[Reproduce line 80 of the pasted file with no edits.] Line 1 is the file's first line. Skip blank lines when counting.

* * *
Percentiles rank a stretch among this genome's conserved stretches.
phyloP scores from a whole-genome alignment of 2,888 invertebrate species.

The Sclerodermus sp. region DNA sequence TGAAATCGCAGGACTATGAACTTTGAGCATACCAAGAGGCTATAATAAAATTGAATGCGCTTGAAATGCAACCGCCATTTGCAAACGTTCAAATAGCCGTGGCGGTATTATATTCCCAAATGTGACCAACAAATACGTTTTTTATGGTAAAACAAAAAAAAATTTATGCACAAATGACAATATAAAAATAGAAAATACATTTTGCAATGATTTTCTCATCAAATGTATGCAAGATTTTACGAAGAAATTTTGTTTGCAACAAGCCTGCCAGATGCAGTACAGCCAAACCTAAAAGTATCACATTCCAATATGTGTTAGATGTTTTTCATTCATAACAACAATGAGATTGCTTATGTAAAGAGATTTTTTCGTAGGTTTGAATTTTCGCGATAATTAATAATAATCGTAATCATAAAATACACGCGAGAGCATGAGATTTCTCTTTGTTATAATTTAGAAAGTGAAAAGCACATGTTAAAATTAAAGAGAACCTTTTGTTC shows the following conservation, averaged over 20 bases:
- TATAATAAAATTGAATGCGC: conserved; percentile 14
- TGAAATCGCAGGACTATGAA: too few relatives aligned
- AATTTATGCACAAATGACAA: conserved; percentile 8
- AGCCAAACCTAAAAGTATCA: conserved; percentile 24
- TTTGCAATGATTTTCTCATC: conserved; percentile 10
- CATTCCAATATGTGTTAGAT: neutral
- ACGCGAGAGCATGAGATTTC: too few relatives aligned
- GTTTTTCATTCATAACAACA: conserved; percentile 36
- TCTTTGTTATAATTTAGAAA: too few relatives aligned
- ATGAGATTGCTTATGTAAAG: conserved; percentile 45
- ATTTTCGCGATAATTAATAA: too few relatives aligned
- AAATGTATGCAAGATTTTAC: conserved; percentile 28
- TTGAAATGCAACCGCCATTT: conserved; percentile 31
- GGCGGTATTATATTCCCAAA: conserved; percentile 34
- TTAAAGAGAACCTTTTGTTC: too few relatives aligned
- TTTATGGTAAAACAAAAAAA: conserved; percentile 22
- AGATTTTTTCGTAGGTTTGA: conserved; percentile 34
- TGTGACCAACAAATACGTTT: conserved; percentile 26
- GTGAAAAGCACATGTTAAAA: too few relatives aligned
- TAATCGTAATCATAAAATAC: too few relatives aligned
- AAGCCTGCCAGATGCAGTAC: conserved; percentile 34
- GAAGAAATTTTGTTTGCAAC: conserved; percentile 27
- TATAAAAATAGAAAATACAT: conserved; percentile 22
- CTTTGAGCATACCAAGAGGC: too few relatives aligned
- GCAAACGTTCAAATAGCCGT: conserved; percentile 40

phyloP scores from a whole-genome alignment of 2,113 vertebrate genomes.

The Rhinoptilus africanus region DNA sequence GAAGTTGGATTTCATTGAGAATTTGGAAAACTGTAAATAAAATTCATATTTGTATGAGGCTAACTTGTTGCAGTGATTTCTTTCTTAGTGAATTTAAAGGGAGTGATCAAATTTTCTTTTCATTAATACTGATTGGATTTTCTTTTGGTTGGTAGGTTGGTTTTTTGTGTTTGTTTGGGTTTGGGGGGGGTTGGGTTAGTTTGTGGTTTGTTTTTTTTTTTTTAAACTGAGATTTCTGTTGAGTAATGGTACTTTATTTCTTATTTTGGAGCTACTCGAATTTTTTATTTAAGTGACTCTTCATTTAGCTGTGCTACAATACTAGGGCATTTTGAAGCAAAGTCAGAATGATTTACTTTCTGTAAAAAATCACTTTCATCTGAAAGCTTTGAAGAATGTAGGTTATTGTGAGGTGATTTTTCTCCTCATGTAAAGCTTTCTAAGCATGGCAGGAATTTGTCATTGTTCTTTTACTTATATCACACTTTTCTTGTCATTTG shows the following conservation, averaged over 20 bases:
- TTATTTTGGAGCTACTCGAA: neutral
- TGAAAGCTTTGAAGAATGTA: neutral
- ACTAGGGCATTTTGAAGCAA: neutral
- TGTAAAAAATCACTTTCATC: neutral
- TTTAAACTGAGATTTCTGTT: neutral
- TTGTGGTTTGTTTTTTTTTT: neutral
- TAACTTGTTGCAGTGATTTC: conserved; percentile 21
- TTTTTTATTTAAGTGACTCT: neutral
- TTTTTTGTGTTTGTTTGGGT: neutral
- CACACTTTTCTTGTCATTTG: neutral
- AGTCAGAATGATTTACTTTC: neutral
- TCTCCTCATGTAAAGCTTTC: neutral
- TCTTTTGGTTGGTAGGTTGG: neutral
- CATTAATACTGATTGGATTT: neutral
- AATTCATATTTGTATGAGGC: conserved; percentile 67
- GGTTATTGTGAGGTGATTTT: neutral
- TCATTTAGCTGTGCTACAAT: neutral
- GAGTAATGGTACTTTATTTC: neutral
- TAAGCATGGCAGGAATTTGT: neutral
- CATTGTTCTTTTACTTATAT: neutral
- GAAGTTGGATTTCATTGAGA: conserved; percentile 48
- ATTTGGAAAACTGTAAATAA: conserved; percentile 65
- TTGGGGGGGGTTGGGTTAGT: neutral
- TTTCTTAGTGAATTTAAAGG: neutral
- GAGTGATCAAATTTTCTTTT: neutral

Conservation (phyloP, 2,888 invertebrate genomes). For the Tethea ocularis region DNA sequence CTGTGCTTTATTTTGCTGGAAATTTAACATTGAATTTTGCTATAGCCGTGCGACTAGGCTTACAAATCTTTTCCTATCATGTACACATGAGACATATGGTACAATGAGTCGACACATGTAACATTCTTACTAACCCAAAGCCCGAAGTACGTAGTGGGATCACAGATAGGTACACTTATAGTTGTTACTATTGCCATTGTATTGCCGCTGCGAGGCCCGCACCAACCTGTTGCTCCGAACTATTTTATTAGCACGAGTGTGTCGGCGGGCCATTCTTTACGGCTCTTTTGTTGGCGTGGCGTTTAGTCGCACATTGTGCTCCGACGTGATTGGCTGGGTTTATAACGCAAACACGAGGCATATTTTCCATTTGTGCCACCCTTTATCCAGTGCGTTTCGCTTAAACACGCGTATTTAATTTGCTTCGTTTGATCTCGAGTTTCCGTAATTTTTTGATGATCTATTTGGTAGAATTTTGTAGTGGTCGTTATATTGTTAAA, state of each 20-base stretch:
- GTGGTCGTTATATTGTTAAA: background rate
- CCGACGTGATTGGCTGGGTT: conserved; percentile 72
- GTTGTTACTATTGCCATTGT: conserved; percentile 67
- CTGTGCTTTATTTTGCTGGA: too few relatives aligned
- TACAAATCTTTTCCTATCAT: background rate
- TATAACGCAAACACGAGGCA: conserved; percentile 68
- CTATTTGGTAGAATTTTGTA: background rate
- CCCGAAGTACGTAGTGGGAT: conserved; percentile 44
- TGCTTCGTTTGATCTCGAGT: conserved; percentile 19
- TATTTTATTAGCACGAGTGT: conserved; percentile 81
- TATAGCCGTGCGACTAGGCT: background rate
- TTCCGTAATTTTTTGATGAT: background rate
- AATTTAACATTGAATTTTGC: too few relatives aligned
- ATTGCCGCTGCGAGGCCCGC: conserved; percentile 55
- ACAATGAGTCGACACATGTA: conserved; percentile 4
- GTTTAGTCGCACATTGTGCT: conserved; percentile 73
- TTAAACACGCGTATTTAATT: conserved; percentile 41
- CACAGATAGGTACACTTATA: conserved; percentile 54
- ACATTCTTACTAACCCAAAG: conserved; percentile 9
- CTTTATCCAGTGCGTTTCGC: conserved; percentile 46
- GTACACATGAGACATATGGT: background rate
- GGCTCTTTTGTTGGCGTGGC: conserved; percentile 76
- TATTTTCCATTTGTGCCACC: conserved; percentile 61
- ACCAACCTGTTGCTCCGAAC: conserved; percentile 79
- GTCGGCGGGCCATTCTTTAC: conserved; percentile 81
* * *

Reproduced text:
- ACCAACCTGTTGCTCCGAAC: conserved; percentile 79